The present invention concerns an extracellular matrix for reconstruction of cartilage tissue.
In tissue engineering, it has long proved difficult to reconstruct cartilage. Reconstruction of tissue, in general, comprises provision of a matrix which serves as a guide for cells which grow along and between the fibres of the matrix. Hitherto, attempts to reconstruct cartilage, using matrices based on polylactic acid, polyglycolic acid and collagen I or III, required the matrices to be loaded in vitro with chondrocytes prior to implantation of the loaded matrix in an appropriate in vivo site. It had not proved possible simply to implant the matrices of this type at the in vivo site and rely on growth of the native chondrocites on the surface of the matrix. The need to load the matrix with chondrocytes in vitro prior to implantation gave rise to complications and difficulties in terms of the sterile culture of the chondrocytes.
There is thus a need for a matrix implant for reconstruction of cartilage tissue which will permit in-growth of native chondrocytes after implantation in vivo. We have now found that these requirements may be met by a matrix of collagen fibres, provided that the collagen is predominantly collagen II.
Collagen occurs in a number of forms in the animal body and different tissues contain different proportions of the respective types. Thus, whereas bone collagen comprises predominantly collagen I and III, cartilage comprises predominantly collagen II together with smaller quantities of collagen VI, IX, X, XI and XIII. Such material differs significantly from collage sponge material used in medicine and in cosmetics which, being derived from skin and tendons consists of collagen I and/or III.
According to one aspect of the present invention, therefore, there is provided a resorbable extracellular matrix for reconstruction of cartilage tissue comprising predominantly fibres of collagen II.
As indicated above, such a matrix may contain minor quantities of collagen VI, IX, X, XI and XIII. The matrix according to the invention desirably also contains a hydrogel-like material, for example comprising glycosaminoglycans such as chondroitin sulphate, keratan sulphate, dermatan sulphate and hyaluronic acid, which provides a natural medium in which chondrocytes can become embedded and grow in general, the matrix according to the invention preferably contains 0.1 to 40% by weight of glycosaminoglycan, for example 5-15% e.g. about 10% by weight.
The matrix according to the invention may either comprise natural cartilage material which has been subjected to defatting and other treatment, leaving the collagen II material together with glycosaminoglycans, or alternatively fibres of purified collagen II may be mixed with glycosaminoglycans and any other required additives. Such additional additives may, for example, include chondronectin or anchorin II to assist attachment of the chondrocytes to the collagen II fibres and growth factors such as cartilage inducing factor (CIF), insulin-like growth factor (IGF) and transforming growth factor β (TGFβ).
There exists a wide range of glycosaminoglycans and proteoglycans which have different and sometimes undesirable properties. Thus, although it is possible to incorporate into the collagen matrix glycosaminoglycans from different sources which do not have the same composition, molecular weight and physiological properties as glycosaminoglycans from cartilage, it is particularly preferred to use glycosaminoglycans from cartilage itself.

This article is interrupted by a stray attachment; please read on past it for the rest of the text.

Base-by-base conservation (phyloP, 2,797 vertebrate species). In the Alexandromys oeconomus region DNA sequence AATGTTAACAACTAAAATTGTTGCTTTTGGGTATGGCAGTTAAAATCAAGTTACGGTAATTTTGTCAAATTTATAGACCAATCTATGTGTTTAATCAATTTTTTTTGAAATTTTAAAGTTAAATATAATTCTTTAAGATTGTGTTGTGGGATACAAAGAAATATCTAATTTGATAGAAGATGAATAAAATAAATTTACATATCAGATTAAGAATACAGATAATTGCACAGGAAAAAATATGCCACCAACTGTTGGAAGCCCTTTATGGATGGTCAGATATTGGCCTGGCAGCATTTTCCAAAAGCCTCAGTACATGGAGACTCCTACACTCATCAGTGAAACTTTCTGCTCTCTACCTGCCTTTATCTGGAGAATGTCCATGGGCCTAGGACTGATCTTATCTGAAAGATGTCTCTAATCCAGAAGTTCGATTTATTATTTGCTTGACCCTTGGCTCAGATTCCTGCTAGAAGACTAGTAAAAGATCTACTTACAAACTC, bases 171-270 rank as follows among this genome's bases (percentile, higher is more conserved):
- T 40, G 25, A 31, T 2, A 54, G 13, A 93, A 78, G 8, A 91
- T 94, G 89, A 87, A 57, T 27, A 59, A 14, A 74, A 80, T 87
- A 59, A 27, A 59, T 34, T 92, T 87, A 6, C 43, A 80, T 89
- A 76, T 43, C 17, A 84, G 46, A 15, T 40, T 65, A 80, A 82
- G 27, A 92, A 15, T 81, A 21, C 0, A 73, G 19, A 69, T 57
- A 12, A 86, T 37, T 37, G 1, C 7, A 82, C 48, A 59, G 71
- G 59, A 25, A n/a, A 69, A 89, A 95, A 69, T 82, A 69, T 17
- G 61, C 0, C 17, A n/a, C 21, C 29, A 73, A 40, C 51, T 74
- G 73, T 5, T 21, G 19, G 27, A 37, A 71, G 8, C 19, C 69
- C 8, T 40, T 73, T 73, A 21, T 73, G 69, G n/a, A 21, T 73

It is desirable to subject the collagen matrix to some degree of cross-linking in order to restrict the extent of swelling when the matrix comes in contact with aqueous fluids, while retaining the ability of the matrix to be resorbed. Such swelling leads to loss of strength and shape. However, chemical cross-linking at may present physiological disadvantages in terms of pore size which could negatively influence the properties of the collagen. The pore size should optionally be around 0.4 μ in order to promote chemotaxis and other functions of the cells. The collagen matrix according to the invention may advantageously be manufactured by subjecting cartilage tissue to defatting followed by treatment with a base whereby proteoglycans and glycosaminoglycans are removed.
The cartilage material will normally be that from readily available animal sources such as cattle, sheep or pigs. The preferred material is hyaline cartilage from pigs. This contains the right type of collagen and glycosaminoglycan in desirable proportions and is available in suitably large quantities.
The cartilage is preferably frozen after slaughter and subjected to size reduction, for example to a particle diameter of about 8 mm. Before size reduction, the cartilage is preferably soaked in water and mechanically separated from flesh, bone and other unwanted materials.
The particulate cartilage is then preferably subjected to dewatering by treatment with a water miscible organic solvent such as acetone, which also serves to remove some fat. The dewatering shrinks the collagen fibres and separates them from each other so that the subsequent defatting step is optimised. The material is then subjected to defatting with a fat-solvent such as a hydrocarbon e.g. hexane, or a halogenated hydrocarbon.
After defatting, the material is thoroughly washed and this is continued until as much water has been taken up as was present originally. By this procedure, the material is optimised for the base-treatment which follows.
The base-treatment may be effected with a strong alkali, for example and alkali metal hydroxide, eg. sodium hydroxide, for example at a concentration of 1-8% by weight. The treatment time, which will vary according to the raw material and alkali concentration, is generally 10-48 hours. The treatment temperature will generally be below 20° C. The pH value is normally in the range 12-14. The above conditions are those which are optimal for treatment with NaOH. Treatment with other bases may require slightly modified conditions.